Think like a saw

phrenologySometimes you just know in your gut you’re right.

But how do you separate guts from science?

German researchers tried to do just that.

They wondered how the effects of physical exercise would stack up against new-fangled computerized programs.

Does the latest craze in brain boosting—via computer programs—actually improve cognition?

The scientists took two groups of elders with early-stage Parkinson’s disease and put half in an exercise group and half in a cognition-booster group.

They measured the elders’ memory, alertness, depression and other factors and compared them before-and-after the training, and then compared groups side-by-side afterward.

One group worked out on a Nintendo Wii game, where the elders engaged in tennis, swordplay, archery and air-sports with the computer.

The other group engaged in mental activities with CogniPlus, “a training system from Schuhfried for training cognitive functions,” according to the software website.

What did researchers find?

No significant differences in cognition or memory between the brain-training-computer group and the exercise-computer group.

In fact, elders who exercised their bodies “showed more improvement in attention” than the elders who trained with CogniPlus.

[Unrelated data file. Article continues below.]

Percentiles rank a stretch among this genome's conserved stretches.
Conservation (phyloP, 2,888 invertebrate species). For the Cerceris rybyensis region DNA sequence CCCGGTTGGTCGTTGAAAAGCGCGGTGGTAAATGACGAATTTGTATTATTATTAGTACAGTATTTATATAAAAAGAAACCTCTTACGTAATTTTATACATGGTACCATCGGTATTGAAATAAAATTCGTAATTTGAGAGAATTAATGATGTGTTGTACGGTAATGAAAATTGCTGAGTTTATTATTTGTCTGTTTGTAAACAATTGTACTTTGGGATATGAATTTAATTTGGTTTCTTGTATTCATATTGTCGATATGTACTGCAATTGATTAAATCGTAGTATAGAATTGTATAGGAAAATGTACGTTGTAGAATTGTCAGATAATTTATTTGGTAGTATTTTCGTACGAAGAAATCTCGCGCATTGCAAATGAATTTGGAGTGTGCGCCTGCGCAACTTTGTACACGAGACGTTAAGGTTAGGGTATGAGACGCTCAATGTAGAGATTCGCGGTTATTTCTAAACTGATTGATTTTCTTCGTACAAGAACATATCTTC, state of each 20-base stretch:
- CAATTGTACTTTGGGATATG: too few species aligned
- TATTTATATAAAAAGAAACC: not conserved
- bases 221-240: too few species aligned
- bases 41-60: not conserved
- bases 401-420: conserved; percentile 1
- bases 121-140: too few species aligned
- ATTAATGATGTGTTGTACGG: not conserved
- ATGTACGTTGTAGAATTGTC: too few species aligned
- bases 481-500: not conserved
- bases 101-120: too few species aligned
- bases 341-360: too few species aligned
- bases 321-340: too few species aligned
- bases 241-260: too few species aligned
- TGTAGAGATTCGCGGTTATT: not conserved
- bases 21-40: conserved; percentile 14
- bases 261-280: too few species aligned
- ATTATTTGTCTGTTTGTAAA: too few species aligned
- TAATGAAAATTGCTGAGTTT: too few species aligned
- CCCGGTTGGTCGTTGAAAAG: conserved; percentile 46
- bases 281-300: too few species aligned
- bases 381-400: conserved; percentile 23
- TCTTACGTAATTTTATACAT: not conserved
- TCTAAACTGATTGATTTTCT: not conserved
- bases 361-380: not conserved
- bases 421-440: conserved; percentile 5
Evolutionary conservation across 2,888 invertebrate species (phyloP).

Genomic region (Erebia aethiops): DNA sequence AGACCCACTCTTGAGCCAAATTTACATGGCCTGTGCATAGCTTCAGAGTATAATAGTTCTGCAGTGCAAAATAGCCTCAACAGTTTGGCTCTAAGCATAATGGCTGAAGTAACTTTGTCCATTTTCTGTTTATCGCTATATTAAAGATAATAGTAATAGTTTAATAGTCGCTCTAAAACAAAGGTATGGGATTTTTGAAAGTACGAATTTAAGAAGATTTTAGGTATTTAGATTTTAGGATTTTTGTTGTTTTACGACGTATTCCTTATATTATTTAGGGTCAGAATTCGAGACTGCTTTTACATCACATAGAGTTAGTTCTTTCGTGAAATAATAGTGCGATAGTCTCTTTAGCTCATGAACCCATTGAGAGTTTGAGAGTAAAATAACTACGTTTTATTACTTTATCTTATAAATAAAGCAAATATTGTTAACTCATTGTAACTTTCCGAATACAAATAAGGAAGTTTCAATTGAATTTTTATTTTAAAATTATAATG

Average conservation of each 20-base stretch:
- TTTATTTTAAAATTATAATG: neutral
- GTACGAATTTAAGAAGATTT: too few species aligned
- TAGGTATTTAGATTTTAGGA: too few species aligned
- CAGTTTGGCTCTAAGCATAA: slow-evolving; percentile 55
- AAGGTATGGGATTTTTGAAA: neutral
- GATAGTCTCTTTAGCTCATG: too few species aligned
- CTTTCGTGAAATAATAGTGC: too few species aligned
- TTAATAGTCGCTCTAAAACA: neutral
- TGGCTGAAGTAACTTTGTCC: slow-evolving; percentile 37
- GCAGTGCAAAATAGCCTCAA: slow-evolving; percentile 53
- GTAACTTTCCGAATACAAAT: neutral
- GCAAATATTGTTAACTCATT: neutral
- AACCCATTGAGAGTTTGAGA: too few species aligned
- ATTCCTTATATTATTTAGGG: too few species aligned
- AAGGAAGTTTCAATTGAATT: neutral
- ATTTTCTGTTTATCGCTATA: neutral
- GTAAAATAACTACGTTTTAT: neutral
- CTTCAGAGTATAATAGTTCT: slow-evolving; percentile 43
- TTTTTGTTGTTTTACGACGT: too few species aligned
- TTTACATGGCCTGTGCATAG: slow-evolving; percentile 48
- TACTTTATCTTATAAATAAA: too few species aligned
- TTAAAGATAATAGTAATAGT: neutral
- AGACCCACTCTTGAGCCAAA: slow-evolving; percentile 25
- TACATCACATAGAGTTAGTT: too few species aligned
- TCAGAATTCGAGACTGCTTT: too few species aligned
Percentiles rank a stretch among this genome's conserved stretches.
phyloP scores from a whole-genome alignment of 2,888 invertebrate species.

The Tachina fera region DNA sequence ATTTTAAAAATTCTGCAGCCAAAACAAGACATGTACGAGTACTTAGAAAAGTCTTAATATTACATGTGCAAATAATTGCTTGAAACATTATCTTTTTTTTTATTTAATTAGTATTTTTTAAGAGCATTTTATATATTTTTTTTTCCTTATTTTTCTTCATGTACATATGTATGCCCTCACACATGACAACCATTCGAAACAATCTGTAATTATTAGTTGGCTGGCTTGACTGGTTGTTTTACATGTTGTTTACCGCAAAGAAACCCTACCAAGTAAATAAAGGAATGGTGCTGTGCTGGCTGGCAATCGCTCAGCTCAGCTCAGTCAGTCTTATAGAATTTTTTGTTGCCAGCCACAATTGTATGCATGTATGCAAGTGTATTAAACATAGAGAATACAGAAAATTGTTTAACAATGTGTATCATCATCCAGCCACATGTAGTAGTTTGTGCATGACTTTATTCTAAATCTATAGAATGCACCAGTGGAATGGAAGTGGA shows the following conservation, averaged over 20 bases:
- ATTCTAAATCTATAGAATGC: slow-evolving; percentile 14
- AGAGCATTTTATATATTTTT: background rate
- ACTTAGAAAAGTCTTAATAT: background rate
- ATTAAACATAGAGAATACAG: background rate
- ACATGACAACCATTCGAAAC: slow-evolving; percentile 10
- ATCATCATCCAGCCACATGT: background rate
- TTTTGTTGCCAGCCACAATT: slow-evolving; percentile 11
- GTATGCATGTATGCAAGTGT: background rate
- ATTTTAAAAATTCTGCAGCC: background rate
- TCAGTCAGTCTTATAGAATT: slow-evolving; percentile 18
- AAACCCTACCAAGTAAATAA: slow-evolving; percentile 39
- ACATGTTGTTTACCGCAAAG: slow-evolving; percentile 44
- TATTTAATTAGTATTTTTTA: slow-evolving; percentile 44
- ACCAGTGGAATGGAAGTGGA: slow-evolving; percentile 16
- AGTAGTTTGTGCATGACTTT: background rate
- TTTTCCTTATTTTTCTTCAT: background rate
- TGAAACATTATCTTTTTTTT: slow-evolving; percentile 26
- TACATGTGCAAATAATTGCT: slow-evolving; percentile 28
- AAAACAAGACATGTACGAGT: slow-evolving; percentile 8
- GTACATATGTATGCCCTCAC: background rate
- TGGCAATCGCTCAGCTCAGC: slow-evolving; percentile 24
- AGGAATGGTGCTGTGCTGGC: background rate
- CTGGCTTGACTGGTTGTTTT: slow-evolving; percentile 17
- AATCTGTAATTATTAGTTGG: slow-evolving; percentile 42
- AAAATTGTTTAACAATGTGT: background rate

Researchers wanted to know whether computerized cognitive training programs truly work.

Salespeople laud the effects of the new programs.

Luminosity calls itself “A leader in the science of brain training” and offers monthly memberships of $10 and an annual fee of $80.

PositScience touts “clinically proven brain-training exercises” and bills $14 per month or $96 per year.

But data are shaky on the true effects of so-called brain training.

The German authors note that skill-specific training (such as solving math problems) doesn’t necessarily generalize to other tasks (such as remembering what’s on the grocery list you left at home).

What the study does confirm is the old saw that exercise counts.

And it doesn’t need to be computerized-exercise.

We’re attracted to the novelty of solutions. We’re persuaded by the bells and whistles of gloss. Gimmicks. Progress.

So I can’t help but think my Indian relatives deserve credit for eschewing progress in favor of the low-tech and home-grown answers to good health.

Just get off your butt.

See R. Zimmerman, U. Gschwandter, N. Benz, F. Hartz, C. Schindler, E. Taub and P. Fuhr. Cognitive training in Parkinson disease: Cognition-specific vs nonspecific computer training, Neurology, March 12, 2014.

Copyright free image from


About Cynthia Coleman Emery

Professor and researcher at Portland State University who studies science communication, particularly issues that impact American Indians. Dr. Coleman is an enrolled citizen of the Osage Nation.
This entry was posted in american indian, Indian, journalism, Luminosity, memory, native american, native press, Native Science, neurology, neuroscience, science, science communication, writing and tagged , , , , , , , , . Bookmark the permalink.

2 Responses to Think like a saw

  1. Off our butts indeed. Here, here!


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